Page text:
- Sen. Tom Coburn vows to slow down budget-busting bills ahead of recess
- Obama fantasizes about more executive power, signs new order on federal contractors
- Clintons call Klein, Halper, Kessler ‘a Hat Trick of despicable actors’: report
- Boehner accuses Obama of ‘legacy of lawlessness’
- Pro-marijuana group claims responsibility for Brooklyn Bridge flag swap
- Young adults shun Obamacare mostly due to cost: survey
- Stabbing attack on transgender girl, 15, was ‘bias motivated,’ police say
- LGBT adults still lean overwhelmingly toward Democratic Party
- Lawmakers rattled by Syria genocide horrors, call on Obama to act
- 3 African leaders cancel trip to U.S. over Ebola outbreak; Obama still plans summit
By Ted Cruz
Israel saves its enemies; Hamas endangers its friends
Topic - Dennis Van Roekel
The nation's leading teachers unions Thursday slammed the idea of arming more teachers, a proposal floated in the wake of last week's Sandy Hook school shooting by Virginia Gov. Bob McDonnell and others and already in place in some Texas schools.
The debate continues over whether teachers and other school personnel should have access to guns in an emergency, but the nation's two biggest teachers unions warned Thursday that would be a disastrous idea that sends the wrong message to children.
Dennis Van Roekel, president of the largest teachers union, the National Education Association, failed fifth-grade math last week. The question he failed is: If X (government spending) is growing faster than A (government tax revenue) plus B (new revenue from higher tax rates on "the rich"), when will A plus B equal X?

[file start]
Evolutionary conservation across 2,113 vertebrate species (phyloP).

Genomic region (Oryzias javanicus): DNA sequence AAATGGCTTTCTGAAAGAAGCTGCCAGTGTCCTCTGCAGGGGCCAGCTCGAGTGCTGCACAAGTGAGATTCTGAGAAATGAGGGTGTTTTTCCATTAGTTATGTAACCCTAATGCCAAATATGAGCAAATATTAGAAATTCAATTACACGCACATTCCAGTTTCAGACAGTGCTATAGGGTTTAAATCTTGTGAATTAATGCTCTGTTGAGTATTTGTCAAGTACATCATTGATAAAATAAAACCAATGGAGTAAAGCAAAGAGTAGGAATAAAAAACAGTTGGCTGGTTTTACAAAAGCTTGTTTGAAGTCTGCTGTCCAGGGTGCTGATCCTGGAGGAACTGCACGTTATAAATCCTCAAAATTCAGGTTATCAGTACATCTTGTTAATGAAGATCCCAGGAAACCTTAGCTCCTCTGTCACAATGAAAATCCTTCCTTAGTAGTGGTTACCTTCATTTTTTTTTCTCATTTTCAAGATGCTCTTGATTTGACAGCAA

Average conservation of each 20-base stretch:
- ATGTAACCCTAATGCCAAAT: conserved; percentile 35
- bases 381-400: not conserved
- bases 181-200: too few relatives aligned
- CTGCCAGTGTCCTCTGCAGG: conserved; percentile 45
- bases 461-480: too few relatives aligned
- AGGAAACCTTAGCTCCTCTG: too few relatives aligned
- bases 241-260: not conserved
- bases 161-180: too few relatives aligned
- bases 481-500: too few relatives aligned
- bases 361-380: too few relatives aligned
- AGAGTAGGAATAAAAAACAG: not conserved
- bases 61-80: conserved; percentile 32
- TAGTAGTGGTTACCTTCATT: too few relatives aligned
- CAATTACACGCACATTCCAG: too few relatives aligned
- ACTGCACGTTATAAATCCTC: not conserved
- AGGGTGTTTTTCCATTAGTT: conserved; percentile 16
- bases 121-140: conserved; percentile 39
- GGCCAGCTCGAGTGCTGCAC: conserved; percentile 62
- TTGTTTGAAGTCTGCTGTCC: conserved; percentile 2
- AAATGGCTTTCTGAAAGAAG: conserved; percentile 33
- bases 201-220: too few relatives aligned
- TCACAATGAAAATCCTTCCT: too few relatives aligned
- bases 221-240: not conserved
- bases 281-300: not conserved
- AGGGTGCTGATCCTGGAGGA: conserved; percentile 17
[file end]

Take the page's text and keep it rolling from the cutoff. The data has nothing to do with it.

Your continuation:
Students aren't the only ones who hate going to school.
Performance, not seniority, would play the primary role in whether teachers keep their jobs under a broad reform plan released by the National Education Association last week.
The National Education Association has responded to a D.C. proposal to give city teachers a bonus to transfer to underachieving schools by saying money is not what motivates great educators.
The head of the nation's largest labor union says Republican efforts to restrain the power of unions has produced a middle-class backlash across the country that could cost Wisconsin Gov. Scott Walker and other GOP politicians their jobs.
If Arne Duncan wants it done, he may have to do it himself.
It was disturbing to watch U.S. Education Secretary Arne Duncan share a Florida stage recently with National Education Association (NEA) President Dennis Van Roekel and American Federation of Teachers (AFT) President Randi Weingarten.
"Today's ruling would make it harder to attract and retain quality teachers in our classrooms and ignores all research that shows experience is a key factor in effective teaching," said Van Roekel, a former math teacher in Arizona.
"Every student and school in America deserve relief from NCLB," he said Monday.